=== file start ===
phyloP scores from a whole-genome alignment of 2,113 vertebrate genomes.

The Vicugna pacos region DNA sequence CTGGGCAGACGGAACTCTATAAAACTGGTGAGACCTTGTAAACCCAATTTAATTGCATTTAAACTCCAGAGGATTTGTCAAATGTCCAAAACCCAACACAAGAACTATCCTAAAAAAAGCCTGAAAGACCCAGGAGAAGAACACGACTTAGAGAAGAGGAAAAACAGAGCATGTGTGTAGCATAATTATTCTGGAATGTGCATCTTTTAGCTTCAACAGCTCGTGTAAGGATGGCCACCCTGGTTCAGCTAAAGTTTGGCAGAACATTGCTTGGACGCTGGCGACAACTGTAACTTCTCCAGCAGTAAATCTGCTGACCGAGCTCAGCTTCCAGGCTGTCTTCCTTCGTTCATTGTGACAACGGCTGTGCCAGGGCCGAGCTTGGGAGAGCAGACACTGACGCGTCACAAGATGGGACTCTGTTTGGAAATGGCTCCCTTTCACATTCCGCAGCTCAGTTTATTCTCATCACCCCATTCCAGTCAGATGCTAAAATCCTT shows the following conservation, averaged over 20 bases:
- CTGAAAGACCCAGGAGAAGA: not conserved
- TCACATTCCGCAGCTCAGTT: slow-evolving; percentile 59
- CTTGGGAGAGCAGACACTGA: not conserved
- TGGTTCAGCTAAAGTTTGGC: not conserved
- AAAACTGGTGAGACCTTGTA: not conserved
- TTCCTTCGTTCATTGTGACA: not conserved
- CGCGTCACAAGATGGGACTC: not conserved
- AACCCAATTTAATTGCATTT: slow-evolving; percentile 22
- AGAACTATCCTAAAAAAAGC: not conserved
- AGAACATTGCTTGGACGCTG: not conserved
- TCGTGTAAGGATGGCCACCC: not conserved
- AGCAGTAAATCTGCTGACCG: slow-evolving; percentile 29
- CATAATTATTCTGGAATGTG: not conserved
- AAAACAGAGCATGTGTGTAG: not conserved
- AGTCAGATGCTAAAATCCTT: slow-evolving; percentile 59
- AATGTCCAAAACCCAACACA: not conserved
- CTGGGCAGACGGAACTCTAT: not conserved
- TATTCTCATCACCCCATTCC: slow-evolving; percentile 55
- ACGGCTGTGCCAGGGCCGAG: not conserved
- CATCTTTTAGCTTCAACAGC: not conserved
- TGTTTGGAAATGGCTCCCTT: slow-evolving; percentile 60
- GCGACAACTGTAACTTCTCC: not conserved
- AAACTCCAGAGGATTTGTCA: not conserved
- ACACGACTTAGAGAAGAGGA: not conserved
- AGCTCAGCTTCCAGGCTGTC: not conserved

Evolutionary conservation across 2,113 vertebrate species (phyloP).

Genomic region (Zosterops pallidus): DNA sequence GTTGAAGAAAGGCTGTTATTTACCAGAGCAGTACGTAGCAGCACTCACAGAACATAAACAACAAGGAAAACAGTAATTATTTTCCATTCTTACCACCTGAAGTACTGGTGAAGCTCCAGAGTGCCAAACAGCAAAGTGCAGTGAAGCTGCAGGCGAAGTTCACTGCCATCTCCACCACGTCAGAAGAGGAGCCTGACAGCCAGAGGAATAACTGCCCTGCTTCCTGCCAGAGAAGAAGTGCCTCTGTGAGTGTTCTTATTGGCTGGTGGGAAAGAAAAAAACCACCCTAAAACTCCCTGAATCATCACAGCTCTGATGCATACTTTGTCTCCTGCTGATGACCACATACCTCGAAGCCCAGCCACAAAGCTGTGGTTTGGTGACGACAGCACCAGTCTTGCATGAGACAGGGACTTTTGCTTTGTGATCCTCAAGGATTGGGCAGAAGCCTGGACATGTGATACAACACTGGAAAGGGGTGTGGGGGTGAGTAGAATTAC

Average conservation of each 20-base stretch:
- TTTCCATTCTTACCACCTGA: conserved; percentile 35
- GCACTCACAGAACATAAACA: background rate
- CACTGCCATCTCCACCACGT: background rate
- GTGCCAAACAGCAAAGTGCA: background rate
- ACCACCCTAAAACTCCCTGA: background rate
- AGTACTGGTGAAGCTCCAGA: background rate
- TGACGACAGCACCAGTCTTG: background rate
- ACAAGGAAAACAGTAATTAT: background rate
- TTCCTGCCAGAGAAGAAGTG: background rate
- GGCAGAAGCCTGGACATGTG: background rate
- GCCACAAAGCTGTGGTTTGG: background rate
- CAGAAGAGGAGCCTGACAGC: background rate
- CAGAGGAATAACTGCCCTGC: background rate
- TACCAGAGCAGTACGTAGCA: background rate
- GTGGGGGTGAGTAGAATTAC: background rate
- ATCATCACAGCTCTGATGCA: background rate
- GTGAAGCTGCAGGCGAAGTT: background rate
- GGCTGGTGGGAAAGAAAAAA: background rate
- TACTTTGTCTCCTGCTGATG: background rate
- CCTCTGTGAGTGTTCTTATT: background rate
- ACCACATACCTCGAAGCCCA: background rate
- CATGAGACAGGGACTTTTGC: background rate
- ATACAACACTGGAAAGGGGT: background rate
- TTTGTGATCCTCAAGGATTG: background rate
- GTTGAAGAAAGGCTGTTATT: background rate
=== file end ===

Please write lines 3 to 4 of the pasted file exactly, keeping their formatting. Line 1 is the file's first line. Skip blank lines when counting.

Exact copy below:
- CTGAAAGACCCAGGAGAAGA: not conserved
- TCACATTCCGCAGCTCAGTT: slow-evolving; percentile 59